Could you have a calcium deficiency?

Written by: Dr Rasha Mukhtar
Published: | Updated: 02/09/2021
Edited by: Cameron Gibson-Watt

The human body contains more calcium than any other mineral, and around 99 per cent of it is stored in our teeth and bones. As we know, calcium is critical for maintaining strong bones and teeth, however, what many may not know is that it also plays a vital role in regulating muscle contractions and facilitating the conduction of messages from the brain to the rest of the body via the nerves.

Having low levels of calcium in the body can cause a wide range of symptoms and health problems, so we spoke to Dr Rasha Mukhtar, a top consultant in diabetes and endocrinology at Frimley Park Hospital, to understand more.



Why does the body need calcium?

Calcium is a mineral found in food that is needed to build strong bones and to carry out other important bodily functions. It is stored in bones and teeth and supports their development, structure and strength.


Calcium is also one of the body’s electrolytes - a mineral that carries an electric charge. The mineral is needed to help the transmission of nerves signals between the brain and the body and facilitates the contraction and movement of muscles – including the heart to maintain the heartbeat.


Additionally, calcium is required in the blood to help with normal blood clotting and by most cells to facilitate the release of important hormones and other chemicals, which impact many functions in our body.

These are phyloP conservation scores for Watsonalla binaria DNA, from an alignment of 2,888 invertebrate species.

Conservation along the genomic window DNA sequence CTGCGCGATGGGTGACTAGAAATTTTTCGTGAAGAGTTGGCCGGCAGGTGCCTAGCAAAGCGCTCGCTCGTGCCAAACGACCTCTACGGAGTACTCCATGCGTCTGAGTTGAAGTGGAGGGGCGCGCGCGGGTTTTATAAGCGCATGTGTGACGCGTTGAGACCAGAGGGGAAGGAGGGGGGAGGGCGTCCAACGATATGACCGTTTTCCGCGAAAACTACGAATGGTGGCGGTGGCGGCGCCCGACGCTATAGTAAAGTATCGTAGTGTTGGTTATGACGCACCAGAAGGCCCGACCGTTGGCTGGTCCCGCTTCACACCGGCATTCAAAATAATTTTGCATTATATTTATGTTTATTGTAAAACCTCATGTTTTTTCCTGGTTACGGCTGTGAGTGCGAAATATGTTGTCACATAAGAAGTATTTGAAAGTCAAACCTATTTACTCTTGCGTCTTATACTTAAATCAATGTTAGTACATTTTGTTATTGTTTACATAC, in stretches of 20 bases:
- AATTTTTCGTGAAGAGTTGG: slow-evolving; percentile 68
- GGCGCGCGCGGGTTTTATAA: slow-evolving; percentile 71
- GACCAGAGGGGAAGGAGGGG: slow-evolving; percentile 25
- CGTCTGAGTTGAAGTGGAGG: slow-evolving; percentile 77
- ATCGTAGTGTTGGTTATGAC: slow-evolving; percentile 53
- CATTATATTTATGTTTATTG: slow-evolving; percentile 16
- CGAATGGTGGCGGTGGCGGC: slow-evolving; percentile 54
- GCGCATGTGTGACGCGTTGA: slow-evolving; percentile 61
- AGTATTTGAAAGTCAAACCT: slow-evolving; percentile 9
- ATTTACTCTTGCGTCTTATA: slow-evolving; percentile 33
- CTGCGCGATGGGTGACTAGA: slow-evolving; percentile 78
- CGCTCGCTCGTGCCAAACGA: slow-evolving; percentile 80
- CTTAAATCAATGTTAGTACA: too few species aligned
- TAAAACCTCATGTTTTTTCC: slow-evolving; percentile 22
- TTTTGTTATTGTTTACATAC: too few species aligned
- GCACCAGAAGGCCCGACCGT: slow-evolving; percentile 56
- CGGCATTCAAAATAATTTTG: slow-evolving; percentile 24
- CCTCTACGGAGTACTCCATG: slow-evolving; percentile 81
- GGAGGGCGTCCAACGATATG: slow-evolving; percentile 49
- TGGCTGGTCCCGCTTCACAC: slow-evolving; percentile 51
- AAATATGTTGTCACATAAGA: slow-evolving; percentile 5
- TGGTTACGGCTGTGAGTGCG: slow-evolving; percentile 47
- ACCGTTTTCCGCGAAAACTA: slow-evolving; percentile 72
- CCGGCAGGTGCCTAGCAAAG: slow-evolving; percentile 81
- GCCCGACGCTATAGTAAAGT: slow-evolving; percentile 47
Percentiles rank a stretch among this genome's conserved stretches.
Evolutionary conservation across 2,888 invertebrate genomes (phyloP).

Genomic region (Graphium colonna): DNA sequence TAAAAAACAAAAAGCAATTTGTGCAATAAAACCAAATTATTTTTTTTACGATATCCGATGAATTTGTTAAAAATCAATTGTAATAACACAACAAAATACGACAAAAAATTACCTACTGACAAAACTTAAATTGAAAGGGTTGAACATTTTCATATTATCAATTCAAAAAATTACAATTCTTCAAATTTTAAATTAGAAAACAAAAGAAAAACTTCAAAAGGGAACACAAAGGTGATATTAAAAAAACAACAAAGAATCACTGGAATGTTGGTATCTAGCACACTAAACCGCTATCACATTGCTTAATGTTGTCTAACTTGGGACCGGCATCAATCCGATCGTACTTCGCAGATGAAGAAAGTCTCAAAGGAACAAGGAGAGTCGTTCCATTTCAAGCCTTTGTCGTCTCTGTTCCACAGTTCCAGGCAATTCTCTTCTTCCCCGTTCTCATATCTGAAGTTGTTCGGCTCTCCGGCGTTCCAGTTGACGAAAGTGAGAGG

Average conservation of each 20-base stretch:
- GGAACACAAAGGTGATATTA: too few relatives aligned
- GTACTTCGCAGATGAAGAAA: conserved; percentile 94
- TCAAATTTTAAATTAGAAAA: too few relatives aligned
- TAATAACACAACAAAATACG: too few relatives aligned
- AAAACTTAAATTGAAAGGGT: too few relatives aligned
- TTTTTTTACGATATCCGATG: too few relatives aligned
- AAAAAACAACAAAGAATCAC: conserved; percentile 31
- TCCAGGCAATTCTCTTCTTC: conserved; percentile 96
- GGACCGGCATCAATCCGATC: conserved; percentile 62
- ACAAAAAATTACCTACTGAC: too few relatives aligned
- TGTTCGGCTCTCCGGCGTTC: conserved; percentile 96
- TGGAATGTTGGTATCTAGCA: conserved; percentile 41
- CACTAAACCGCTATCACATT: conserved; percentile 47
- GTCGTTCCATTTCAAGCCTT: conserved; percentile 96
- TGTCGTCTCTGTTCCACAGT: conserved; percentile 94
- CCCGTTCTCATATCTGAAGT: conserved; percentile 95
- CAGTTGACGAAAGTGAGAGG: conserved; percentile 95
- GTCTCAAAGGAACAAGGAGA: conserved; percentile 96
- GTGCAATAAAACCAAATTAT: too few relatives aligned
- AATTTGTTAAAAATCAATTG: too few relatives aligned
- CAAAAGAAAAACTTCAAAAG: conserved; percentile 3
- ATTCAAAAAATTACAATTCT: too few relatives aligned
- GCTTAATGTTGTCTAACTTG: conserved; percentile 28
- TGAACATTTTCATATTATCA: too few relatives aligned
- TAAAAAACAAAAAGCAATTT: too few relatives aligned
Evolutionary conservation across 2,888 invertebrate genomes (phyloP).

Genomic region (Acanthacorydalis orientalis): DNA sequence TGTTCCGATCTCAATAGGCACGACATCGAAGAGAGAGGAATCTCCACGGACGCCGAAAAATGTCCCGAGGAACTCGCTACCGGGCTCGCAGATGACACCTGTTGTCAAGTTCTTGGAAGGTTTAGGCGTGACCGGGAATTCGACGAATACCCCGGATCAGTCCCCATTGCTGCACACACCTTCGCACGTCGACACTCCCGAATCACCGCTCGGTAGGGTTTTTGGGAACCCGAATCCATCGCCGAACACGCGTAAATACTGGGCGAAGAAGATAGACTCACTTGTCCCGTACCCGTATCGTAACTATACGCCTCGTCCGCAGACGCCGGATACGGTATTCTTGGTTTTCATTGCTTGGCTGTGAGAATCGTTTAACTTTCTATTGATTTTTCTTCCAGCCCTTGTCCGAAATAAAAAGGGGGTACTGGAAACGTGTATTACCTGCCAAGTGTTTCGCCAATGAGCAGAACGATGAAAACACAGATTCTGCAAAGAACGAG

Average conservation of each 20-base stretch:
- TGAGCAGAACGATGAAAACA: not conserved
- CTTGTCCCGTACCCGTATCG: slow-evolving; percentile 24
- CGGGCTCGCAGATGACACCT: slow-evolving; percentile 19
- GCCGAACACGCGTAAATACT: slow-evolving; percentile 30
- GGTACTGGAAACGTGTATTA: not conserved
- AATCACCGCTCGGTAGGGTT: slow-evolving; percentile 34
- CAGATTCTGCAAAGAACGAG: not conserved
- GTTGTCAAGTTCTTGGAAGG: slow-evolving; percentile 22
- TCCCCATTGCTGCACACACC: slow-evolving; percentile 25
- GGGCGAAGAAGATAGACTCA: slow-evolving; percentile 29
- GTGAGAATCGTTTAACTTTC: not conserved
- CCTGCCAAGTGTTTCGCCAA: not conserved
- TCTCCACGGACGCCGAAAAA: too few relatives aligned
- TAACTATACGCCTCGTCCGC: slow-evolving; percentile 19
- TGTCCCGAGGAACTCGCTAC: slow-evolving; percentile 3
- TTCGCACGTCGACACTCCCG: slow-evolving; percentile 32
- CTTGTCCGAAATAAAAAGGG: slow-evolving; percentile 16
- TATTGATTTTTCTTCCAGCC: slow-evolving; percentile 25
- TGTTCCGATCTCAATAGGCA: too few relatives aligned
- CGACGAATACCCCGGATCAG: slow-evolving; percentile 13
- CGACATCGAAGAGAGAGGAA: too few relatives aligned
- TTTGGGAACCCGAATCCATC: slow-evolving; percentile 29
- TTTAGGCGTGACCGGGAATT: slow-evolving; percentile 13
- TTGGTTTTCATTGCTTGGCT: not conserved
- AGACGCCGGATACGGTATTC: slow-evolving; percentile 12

What are the signs and symptoms of low calcium?

Calcium deficiency symptoms can vary from mild to severe. 



Early signs of a calcium deficiency include:


  • weakness
  • fatigue
  • muscle cramps or spasms
  • numbness or tingling, particularly in the fingertips and jawline
  • muscle spasms mainly in the hands
  • weak or brittle fingernails
  • fainting
  • difficulty swallowing
  • occasionally vomiting


If a calcium deficiency is left untreated and progresses, it can cause severe symptoms, such as:



What causes a calcium deficiency?

A true calcium deficiency usually has little to do with your diet and more to do with underlying health conditions, such as a problem with your kidneys or parathyroid glands, which can affect the levels of calcium in the blood.


Calcium is usually well maintained in the body, especially if you have a diet rich in calcium foods. When it comes to maintaining healthy bones and teeth, calcium is regulated by a hormone known as parathyroid hormone (PTH) and vitamin D to maintain blood calcium levels within narrow margins. Disturbances in PTH or vitamin D can affect calcium levels with a deficiency of either resulting in low blood calcium levels. Vitamin D helps the body absorb adequate levels of calcium from the intestines, so having a deficiency in this vital vitamin could be a cause for low calcium.


In addition, certain medications can interfere with the mechanisms that absorb or excrete calcium from the body, which over time can lead to further problems if they aren’t well managed.


What happens when the body doesn’t get enough calcium?